In the case of specifications, a useful form of audience analysis can be applied by role playing. Shift your mental gears into reverse and look at the words you've written as if you were a business owner in dire financial straits. Think as if you've run out of money and are looking for ways to deliver less than what was planned, but still stay within the letter of the contract. If you can't find ways to cut costs on this job, you're going to default on a big loan and be forced into bankruptcy. Everything you own is tied up in the business, and you stand to lose it all because you've underbid. Your objective is to satisfy the letter of contract without satisfying the customer. You know that your customer will think you're a chiseler for delivering less than what was expected, but in this situation a satisfied customer is a luxury you simply can't afford.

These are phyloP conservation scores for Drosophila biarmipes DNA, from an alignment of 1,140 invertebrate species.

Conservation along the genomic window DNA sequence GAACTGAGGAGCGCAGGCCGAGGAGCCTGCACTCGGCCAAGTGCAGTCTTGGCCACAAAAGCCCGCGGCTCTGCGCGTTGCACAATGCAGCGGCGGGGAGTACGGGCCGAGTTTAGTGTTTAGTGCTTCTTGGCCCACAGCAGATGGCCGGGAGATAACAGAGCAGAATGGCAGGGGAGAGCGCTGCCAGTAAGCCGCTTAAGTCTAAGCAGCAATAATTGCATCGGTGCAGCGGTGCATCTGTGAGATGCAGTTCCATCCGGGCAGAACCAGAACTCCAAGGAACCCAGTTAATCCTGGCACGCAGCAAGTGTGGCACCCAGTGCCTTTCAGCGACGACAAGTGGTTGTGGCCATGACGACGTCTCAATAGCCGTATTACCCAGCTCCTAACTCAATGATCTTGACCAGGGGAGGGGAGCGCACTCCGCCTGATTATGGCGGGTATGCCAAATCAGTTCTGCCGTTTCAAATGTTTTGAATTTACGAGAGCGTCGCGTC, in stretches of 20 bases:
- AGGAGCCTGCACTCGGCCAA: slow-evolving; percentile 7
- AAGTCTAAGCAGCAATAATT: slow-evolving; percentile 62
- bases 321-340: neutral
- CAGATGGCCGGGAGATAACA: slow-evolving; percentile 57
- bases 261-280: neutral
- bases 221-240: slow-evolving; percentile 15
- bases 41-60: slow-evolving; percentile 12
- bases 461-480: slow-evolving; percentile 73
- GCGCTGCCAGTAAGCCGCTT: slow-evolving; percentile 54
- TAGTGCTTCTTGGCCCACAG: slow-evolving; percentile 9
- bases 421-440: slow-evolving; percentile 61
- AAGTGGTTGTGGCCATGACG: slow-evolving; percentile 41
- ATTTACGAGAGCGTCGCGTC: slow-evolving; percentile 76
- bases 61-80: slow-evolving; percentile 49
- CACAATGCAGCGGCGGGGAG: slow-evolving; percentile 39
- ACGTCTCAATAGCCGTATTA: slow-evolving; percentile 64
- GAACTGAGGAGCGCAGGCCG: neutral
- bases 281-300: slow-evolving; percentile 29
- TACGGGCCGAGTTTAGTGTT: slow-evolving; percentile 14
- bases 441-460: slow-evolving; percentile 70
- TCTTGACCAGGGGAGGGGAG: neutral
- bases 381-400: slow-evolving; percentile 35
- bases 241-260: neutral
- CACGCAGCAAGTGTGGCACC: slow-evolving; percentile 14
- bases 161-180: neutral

By the way, the act of shifting mental gears as described above is known to people who study critical thinking as "recontextualizing," and is the basis for a whole philosophy known as deconstructionism.
We often get confused when a writer tries to apply a modifier to two or more nouns without writing the modifier twice.
Here's an example:
The flange shall be fastened by nuts and bolts of stainless steel.
Which is stainless, both the nuts and the bolts, or just the bolts?
If you get into a dispute over specification requirements that have this kind of an ambiguity, it will probably be settled by applying the modifier only to the noun that appears nearest to the modifier. Unless the context indicates otherwise, cases of confusion like this one are usually resolved by attaching the modifier only to the nearest word that it may modify. Lawyers call this approach to resolving ambiguities "the doctrine of the last antecedent." It is a rule that is easy to run afoul of, especially when the sentence in question is long and complicated.
See also: restrictive and nonrestrictive